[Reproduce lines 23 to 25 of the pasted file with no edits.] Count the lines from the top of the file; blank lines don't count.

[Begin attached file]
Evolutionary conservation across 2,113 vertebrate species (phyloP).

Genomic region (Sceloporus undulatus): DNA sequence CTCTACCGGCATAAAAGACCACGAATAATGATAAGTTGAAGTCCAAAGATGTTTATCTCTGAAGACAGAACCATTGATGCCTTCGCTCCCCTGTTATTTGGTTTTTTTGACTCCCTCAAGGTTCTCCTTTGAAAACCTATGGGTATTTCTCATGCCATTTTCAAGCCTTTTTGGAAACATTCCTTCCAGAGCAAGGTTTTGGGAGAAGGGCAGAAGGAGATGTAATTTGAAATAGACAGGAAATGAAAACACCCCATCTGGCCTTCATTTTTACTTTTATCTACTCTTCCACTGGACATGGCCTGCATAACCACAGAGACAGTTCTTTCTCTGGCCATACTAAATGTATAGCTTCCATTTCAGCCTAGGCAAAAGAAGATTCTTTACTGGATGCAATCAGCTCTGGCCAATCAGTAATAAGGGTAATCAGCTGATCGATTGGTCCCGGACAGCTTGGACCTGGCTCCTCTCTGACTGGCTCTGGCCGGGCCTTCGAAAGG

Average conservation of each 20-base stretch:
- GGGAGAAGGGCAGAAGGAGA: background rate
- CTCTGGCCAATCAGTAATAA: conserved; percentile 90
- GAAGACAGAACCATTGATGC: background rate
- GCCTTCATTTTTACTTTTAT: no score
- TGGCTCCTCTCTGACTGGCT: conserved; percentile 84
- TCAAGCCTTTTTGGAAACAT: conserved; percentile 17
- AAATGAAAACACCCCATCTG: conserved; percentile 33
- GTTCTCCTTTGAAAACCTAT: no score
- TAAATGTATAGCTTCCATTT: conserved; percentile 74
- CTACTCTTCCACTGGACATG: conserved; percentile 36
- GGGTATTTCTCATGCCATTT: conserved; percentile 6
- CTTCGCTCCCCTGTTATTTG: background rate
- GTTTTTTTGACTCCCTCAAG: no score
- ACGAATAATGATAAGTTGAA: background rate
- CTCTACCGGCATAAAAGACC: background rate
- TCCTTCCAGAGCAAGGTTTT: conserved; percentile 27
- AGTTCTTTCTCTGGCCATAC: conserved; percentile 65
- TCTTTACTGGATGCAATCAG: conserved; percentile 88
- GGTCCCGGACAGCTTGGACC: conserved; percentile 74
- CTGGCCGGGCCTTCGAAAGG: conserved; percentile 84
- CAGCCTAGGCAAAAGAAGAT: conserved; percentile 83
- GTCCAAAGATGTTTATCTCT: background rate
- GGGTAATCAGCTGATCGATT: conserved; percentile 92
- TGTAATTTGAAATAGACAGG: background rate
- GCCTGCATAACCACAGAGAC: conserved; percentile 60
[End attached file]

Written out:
- CTGGCCGGGCCTTCGAAAGG: conserved; percentile 84
- CAGCCTAGGCAAAAGAAGAT: conserved; percentile 83
- GTCCAAAGATGTTTATCTCT: background rate